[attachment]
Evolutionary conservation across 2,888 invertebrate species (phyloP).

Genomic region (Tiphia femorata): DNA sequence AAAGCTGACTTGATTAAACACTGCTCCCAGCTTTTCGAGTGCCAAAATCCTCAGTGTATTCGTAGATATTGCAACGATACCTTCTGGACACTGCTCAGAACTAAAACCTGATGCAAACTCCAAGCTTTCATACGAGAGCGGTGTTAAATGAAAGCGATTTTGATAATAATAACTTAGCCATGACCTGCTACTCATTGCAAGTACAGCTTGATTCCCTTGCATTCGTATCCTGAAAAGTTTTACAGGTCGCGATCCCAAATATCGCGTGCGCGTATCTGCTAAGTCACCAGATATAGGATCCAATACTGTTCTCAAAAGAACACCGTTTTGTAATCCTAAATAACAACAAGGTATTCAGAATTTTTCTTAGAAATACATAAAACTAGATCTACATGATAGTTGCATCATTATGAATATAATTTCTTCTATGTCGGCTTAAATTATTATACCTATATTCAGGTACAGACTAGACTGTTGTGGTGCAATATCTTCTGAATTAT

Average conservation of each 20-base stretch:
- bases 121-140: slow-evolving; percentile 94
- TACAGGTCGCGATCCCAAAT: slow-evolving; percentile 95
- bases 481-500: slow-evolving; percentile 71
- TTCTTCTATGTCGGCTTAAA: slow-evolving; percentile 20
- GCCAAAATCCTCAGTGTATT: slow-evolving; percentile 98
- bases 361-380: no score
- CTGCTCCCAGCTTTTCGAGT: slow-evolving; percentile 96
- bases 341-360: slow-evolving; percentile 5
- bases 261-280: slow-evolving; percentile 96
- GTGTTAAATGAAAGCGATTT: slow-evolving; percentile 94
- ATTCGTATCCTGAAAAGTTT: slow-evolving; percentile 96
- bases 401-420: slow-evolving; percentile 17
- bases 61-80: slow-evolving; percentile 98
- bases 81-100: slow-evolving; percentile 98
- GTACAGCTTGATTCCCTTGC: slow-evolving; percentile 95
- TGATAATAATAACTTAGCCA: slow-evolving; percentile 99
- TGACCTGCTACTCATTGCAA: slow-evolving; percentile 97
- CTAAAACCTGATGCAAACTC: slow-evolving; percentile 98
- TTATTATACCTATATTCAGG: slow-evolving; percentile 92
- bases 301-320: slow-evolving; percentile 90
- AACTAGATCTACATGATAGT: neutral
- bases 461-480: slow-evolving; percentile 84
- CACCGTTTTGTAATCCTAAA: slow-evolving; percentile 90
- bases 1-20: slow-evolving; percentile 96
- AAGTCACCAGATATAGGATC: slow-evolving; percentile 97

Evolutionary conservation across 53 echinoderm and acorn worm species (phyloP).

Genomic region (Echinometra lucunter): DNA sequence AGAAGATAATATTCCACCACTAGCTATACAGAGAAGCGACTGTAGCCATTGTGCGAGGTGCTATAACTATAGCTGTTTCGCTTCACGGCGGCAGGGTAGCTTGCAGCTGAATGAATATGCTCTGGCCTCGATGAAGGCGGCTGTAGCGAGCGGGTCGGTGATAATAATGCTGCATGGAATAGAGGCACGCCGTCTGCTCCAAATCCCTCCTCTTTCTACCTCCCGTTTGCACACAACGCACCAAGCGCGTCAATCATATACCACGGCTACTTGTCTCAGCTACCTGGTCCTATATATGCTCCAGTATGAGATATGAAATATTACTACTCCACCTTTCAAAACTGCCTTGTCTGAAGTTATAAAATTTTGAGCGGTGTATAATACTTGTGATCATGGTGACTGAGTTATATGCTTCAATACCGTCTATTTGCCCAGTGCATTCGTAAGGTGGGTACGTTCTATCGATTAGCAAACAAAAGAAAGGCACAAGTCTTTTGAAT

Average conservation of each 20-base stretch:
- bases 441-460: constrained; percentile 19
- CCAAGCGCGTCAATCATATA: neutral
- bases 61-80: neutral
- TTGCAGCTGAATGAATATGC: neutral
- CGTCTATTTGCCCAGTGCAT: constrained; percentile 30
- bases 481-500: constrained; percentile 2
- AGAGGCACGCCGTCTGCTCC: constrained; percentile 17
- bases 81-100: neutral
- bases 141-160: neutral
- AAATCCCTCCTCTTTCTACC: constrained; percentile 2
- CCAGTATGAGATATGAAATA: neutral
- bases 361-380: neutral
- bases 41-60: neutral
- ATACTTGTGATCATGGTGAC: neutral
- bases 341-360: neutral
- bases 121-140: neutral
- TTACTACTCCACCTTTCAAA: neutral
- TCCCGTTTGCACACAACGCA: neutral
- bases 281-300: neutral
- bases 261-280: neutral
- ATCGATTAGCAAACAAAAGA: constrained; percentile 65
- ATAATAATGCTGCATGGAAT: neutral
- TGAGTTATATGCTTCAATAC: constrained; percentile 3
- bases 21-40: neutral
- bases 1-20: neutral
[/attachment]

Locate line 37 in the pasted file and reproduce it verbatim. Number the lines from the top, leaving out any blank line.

- bases 481-500: constrained; percentile 2